The Do-Gooders are Short-Circuiting the System

I don't often like to just copy/paste from other places, no matter how
good the writing is. Where's the value-added, after all? But I
couldn't resist posting this excerpt from Otis White's Urban Notebook,
in which he discusses LA's approach to the homeless:

"Which brings us to a city that has done most things right,
Philadelphia. Philly has built enough shelters and provided sufficient
services to dramatically reduce its downtown homeless population. But
even so, it has noticed the number of people sleeping outdoors creep
up in recent months.

"What's causing the rise? Downtown officials aren't sure but think it
could be the result of do-gooders (college kids and suburban church
groups, for the most part) staging public feedings. And this gets to
the heart of what makes the Philadelphia approach work: It doesn't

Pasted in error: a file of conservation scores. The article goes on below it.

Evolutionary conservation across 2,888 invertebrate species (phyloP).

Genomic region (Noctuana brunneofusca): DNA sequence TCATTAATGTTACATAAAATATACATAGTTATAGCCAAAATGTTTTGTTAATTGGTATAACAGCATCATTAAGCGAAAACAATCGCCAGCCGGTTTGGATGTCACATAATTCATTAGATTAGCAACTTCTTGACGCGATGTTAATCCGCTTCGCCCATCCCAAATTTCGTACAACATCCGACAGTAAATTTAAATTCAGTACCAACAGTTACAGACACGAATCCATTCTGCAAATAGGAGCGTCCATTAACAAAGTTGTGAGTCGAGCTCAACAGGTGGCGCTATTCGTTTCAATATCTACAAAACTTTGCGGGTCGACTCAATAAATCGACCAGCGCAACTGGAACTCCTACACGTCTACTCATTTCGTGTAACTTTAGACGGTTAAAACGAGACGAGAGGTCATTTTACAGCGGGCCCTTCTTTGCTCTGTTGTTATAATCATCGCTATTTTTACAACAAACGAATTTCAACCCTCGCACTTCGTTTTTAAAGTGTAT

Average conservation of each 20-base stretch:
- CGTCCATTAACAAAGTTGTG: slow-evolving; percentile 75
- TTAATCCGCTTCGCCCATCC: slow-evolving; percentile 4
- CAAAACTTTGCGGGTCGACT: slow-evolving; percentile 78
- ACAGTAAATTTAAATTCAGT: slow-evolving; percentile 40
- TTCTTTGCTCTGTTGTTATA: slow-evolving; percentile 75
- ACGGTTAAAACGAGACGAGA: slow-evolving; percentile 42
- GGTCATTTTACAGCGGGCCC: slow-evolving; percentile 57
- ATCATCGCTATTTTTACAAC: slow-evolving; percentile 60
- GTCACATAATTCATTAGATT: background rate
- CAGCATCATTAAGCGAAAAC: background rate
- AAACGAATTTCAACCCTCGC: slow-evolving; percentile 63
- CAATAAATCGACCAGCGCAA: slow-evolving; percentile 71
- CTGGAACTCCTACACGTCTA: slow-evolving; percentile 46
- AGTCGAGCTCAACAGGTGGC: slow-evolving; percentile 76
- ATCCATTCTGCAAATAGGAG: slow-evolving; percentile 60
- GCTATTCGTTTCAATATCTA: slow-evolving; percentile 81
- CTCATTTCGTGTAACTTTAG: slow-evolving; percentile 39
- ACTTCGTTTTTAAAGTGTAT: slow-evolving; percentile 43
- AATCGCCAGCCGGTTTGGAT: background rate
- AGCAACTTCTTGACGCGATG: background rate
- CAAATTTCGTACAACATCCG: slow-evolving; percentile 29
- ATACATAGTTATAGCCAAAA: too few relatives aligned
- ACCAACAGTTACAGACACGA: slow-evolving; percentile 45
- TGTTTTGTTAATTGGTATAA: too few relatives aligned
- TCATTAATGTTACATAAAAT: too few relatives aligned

engage in charity. Services for the homeless, including food, are
earned by good behavior, which means taking medications, living in
shelters, visiting job counselors and so on. The do-gooders are
short-circuiting the system.

"'They think they're helping when they're not,' one downtown
association official told the Philadelphia Inquirer. 'Food should
always be connected with the opportunity to get help. They enable
people to remain on the street. It's enabling people to remain
addicted. We are not helping ourselves as a city if we encourage and
enable these [homeless] camps.'"

A blog that sings Philly's praise and argues that there's no free
lunch (literally)? That shines a spotlight on exemplary local orgs
like Project HOME and the Center City District? That uses the
sentence, "The do-gooders are short-circuiting the system"?
Copy/paste-worthy. (By the way, here's the Inquirer article the post
refers to: http://www.philly.com/mld/inquirer/15536080.htm.)

Post a Comment